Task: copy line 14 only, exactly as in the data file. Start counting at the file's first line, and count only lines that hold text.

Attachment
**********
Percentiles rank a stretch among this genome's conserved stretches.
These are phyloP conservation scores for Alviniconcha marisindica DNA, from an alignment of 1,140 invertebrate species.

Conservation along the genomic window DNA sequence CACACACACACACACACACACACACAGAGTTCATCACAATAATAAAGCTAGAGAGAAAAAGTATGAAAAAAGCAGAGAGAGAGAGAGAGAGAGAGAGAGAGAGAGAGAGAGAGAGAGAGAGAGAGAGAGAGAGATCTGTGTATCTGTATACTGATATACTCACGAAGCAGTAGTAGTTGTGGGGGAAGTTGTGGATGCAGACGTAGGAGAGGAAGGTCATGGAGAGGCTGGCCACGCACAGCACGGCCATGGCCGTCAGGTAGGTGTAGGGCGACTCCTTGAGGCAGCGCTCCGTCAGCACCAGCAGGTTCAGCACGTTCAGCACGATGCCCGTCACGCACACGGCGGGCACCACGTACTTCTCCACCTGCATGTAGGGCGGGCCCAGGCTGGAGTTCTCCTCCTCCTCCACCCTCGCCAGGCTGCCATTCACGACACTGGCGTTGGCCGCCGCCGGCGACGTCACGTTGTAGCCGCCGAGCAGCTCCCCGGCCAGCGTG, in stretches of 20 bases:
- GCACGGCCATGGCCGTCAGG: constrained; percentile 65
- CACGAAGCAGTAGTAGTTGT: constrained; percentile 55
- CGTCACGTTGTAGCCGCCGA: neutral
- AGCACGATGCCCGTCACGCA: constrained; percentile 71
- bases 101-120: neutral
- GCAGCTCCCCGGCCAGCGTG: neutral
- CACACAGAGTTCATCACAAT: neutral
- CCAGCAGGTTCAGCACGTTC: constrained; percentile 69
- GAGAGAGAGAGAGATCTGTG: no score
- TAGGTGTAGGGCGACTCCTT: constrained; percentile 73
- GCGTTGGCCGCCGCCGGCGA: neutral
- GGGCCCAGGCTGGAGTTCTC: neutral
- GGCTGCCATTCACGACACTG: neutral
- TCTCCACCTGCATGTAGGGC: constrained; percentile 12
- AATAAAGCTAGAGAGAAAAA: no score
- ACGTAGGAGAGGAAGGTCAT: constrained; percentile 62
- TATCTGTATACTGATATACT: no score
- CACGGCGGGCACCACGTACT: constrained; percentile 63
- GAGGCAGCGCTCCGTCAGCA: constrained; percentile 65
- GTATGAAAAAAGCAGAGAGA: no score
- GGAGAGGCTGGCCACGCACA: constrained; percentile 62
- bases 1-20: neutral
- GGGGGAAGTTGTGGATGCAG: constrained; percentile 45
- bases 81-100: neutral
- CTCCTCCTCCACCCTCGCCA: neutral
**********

- GCGTTGGCCGCCGCCGGCGA: neutral